Beth Burns offers a look inside her methods as USC’s defensive coordinator

In basketball, we don’t always refer to assistant coaches as “coordinators,” but it’s a very real thing to identify certain assistant coaches as precisely that. Beth Burns of USC qualifies as one such example.

Certain head coaches in basketball — just like football — have a knack for coaching one side of the ball but need help with the other side. There have been examples of “coordinator hires” making a difference for basketball teams in the NBA and college hoops. Doc Rivers hired Tom Thibodeau as his defensive coordinator with the Boston Celtics, a move which helped Boston win the 2008 NBA championship. Michigan head coach John Beilein hired defensive coordinator Luke Yaklich, a move which enabled Michigan to reach the 2018 NCAA national championship game.

USC head coach Lindsay Gottlieb develops great offensive sets, but she really wanted help on defense, and that’s where hiring Beth Burns as an assistant came into play. Burns’ performance at USC has been nothing short of spectacular.

Luca Evans of the Orange County Register (subscription required) wrote a very informative piece on Burns’ methods. We’ll include a few short excerpts and add some extra details about Burns’ record at USC:


Beth Burns and Randy Bennett have been friends for some time. Bennett’s own analysis and metrics created a spark of curiosity in Burns to develop a better defensive metric and a way to coach players better.



 Andrew Carpenean-USA TODAY Sports
Andrew Carpenean-USA TODAY Sports

Without divulging all the details, Burns’ system is basically a point system in which players accumulate points for missed assignments. This is defense, after all — having more points is bad, not good. Players compete to give up fewer points, and they often discuss responsibility for points allowed in film sessions after games. It creates an extra layer of competition which inspires effort in players. There’s an element of accountability, but also an element of fun.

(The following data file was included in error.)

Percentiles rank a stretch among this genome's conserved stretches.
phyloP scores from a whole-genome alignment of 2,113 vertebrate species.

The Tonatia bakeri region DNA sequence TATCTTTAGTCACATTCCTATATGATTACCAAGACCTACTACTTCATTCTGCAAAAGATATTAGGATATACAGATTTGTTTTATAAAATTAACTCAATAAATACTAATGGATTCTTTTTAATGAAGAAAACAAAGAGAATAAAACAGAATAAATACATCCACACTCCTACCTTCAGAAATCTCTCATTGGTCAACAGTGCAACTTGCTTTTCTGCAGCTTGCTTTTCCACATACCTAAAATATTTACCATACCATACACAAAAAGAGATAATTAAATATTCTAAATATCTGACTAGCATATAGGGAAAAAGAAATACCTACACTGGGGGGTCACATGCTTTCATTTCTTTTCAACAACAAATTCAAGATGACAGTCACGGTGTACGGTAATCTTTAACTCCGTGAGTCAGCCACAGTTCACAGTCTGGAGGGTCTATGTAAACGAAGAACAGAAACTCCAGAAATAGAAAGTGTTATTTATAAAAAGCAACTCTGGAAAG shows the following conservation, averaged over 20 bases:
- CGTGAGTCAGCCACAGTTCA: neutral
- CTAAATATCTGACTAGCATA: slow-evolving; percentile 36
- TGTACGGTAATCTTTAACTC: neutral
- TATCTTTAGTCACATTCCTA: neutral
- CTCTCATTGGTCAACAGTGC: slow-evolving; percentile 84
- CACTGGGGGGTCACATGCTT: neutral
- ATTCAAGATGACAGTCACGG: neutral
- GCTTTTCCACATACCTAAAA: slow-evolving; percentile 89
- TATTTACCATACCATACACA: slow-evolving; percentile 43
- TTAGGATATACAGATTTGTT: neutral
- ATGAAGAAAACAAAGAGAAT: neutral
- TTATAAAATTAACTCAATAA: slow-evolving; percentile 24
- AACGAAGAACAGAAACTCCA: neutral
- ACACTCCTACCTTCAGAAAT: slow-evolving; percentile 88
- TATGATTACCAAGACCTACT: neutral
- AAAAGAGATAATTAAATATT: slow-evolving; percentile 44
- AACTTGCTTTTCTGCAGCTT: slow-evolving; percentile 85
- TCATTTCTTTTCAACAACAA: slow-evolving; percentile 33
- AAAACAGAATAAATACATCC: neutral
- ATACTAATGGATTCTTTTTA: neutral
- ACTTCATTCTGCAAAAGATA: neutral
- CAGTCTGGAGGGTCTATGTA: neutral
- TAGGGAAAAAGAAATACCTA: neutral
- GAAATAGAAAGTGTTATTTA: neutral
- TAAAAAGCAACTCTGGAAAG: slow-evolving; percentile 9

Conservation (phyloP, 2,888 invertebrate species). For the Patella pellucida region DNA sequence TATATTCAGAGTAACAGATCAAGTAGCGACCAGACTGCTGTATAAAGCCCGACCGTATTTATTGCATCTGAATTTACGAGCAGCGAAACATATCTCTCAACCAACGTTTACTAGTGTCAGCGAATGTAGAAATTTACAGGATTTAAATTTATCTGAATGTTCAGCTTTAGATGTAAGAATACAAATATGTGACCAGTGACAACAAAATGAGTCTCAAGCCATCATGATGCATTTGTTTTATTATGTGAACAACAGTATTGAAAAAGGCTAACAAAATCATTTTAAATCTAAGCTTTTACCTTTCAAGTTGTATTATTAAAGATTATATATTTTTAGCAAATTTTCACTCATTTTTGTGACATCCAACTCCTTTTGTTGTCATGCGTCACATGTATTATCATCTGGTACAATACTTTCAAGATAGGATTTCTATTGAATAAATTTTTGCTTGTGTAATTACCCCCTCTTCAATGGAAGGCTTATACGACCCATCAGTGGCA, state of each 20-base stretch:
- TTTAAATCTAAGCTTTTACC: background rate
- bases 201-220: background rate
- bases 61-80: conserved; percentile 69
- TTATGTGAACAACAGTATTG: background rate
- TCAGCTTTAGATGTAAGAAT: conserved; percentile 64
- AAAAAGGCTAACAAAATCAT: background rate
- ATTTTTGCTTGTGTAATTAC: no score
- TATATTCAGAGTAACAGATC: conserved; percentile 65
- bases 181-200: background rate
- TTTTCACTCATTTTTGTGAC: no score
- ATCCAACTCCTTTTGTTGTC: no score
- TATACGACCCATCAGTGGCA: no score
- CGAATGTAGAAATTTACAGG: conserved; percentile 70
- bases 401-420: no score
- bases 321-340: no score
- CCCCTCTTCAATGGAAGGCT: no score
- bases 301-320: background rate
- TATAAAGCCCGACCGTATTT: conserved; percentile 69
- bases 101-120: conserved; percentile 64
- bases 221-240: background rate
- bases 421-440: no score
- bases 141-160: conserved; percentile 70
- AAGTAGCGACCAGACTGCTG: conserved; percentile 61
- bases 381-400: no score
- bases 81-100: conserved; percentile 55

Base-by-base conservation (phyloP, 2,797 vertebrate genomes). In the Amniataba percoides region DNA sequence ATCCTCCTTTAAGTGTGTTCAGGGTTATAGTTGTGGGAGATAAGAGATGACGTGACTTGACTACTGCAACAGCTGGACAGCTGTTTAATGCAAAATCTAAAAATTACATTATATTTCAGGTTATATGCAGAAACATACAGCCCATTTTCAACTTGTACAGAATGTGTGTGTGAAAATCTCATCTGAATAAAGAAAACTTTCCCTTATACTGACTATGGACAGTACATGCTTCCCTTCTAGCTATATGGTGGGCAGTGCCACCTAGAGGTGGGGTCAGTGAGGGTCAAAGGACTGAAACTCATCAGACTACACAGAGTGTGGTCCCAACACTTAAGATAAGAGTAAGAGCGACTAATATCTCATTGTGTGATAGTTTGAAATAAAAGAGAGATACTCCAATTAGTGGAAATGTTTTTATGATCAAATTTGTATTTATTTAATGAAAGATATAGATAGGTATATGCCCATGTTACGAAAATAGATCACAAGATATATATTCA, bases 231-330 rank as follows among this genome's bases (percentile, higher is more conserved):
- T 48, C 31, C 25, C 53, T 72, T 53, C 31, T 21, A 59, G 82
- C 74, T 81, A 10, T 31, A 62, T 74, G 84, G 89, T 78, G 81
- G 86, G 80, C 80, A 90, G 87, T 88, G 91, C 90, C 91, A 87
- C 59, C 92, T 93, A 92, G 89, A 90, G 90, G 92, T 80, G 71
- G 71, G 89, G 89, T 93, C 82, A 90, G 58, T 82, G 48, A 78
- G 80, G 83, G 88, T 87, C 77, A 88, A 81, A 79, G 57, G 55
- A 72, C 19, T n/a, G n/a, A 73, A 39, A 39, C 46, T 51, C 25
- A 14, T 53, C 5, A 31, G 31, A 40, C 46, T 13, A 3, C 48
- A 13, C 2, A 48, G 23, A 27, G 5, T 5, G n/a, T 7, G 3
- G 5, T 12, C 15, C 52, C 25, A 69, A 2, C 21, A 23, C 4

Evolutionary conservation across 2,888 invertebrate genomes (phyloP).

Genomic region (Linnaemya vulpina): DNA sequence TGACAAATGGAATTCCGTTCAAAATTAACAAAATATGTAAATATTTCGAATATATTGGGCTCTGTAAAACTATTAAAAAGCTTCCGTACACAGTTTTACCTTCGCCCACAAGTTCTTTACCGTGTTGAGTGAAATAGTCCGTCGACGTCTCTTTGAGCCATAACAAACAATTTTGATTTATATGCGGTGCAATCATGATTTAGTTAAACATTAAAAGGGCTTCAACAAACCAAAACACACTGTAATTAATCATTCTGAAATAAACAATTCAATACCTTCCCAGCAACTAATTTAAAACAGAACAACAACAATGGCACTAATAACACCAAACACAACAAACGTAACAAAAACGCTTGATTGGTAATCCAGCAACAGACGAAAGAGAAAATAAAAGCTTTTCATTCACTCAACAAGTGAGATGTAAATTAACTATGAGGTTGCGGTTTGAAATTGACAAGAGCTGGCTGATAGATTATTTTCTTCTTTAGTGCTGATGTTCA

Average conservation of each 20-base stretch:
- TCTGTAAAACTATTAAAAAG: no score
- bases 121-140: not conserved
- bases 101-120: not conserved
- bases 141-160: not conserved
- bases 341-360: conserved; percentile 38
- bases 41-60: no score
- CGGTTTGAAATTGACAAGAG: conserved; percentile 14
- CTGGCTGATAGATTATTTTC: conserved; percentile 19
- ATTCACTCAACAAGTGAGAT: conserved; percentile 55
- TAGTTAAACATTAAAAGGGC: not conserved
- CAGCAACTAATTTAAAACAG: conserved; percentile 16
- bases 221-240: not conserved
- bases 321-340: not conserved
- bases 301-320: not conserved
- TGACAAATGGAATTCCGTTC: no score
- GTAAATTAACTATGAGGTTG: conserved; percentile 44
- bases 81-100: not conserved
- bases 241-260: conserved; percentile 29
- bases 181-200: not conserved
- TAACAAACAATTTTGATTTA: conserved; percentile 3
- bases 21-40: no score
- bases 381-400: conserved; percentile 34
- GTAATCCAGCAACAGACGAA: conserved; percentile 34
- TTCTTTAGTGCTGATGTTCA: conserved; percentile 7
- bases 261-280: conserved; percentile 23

: Jayne Kamin-Oncea-USA TODAY Sports
: Jayne Kamin-Oncea-USA TODAY Sports

USC’s Kayla Padilla played essentially perfect defense against Arizona on February 12. Why do we say this?

From Luca Evans’ story, this is what Burns told Padilla after the Arizona film study:

“I’ve been doing this chart a long time, buddy, and I don’t know anyone’s done a 0 in 30 minutes.”

“Thanks, Coach B,” Padilla responded.

Getting players such as Padilla to max out on defense is a huge part of why USC is as good as it is.


USA TODAY Sports Syndication – Louisville
USA TODAY Sports Syndication – Louisville

USC has played 25 games (through the Colorado win on Friday). The Trojans have allowed fewer than 60 points in 12, roughly half. They’ve allowed fewer than 65 points in several more games. This is a very consistent unit.


Kirby Lee-USA TODAY Sports
Kirby Lee-USA TODAY Sports

Destiny Littleton was an elite defender on last year’s USC team. Burns helped Littleton and the 2023 Trojans hold opponents to 60 or fewer points in regulation time (40 minutes) in 25 games. USC made the NCAA Tournament without JuJu Watkins because the defense did the heavy lifting so consistently.


 (Photo by Ethan Miller/Getty Images)
(Photo by Ethan Miller/Getty Images)

JuJu Watkins is a well-rounded player and an elite competitor. She loves playing defense to begin with. Nevertheless, Burns has taken JuJu’s defensive acumen and turned it into results. JuJu is averaging 2.6 steals and 1.6 blocked shots per game as a guard. That’s outstanding. Beth Burns knows how to get maximum results on defense at USC.

Story originally appeared on Trojans Wire